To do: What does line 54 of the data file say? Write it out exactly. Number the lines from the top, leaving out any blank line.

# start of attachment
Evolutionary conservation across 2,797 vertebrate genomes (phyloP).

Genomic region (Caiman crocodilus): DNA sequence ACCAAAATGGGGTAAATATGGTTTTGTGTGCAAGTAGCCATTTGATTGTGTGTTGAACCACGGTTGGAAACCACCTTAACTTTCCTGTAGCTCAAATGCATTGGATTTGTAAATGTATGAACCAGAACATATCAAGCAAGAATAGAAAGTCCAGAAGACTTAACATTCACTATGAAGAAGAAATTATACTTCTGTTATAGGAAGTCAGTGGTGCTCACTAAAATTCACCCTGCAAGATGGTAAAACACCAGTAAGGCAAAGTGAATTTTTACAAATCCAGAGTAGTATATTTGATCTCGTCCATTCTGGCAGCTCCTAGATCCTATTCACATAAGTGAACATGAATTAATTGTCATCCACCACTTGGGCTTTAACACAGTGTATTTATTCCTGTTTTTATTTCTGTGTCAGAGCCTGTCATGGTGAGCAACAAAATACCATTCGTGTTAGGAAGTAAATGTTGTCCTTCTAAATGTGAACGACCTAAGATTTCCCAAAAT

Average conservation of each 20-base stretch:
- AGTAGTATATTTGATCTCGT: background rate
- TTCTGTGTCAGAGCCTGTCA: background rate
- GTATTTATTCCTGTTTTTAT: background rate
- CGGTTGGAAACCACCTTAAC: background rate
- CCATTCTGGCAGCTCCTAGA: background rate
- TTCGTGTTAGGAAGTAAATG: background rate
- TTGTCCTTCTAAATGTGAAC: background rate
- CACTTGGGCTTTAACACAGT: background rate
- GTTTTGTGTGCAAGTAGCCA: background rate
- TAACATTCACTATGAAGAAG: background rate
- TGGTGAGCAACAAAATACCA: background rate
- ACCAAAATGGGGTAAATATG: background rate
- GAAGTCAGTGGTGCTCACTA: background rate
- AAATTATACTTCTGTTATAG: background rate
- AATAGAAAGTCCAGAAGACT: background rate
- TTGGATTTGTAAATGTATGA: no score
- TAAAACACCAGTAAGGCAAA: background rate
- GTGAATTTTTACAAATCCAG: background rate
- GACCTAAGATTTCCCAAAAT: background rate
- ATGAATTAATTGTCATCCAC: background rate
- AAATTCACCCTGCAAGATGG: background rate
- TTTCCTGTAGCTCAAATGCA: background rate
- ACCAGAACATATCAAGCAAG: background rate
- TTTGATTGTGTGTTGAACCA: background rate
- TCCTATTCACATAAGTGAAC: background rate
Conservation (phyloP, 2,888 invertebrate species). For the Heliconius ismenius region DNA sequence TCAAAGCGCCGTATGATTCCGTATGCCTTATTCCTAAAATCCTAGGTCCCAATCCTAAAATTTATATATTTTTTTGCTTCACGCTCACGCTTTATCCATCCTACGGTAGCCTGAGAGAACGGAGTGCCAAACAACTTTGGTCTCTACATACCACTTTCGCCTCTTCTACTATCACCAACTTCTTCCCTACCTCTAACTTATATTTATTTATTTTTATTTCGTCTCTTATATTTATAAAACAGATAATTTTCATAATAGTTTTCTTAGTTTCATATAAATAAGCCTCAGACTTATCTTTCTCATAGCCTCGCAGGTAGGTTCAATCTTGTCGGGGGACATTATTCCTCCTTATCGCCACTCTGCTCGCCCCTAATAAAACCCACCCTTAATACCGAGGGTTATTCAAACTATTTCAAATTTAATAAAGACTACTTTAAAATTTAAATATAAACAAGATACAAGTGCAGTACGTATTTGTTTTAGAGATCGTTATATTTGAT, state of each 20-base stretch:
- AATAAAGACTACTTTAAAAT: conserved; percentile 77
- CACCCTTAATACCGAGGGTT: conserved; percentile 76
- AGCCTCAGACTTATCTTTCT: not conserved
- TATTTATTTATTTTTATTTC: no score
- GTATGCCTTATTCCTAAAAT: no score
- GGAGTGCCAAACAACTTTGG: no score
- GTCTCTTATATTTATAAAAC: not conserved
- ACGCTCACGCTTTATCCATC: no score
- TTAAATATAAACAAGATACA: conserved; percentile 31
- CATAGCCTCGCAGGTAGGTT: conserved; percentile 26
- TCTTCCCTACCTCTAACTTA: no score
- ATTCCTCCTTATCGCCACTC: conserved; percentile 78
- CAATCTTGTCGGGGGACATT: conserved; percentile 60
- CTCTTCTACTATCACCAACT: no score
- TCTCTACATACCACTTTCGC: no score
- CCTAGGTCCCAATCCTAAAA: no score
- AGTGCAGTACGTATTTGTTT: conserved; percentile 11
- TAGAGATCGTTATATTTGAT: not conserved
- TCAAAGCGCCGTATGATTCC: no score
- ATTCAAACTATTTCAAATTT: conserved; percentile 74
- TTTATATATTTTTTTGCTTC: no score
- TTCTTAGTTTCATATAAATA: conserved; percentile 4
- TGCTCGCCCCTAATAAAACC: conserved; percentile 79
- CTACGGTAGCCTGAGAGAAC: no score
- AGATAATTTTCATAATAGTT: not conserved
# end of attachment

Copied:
- AGATAATTTTCATAATAGTT: not conserved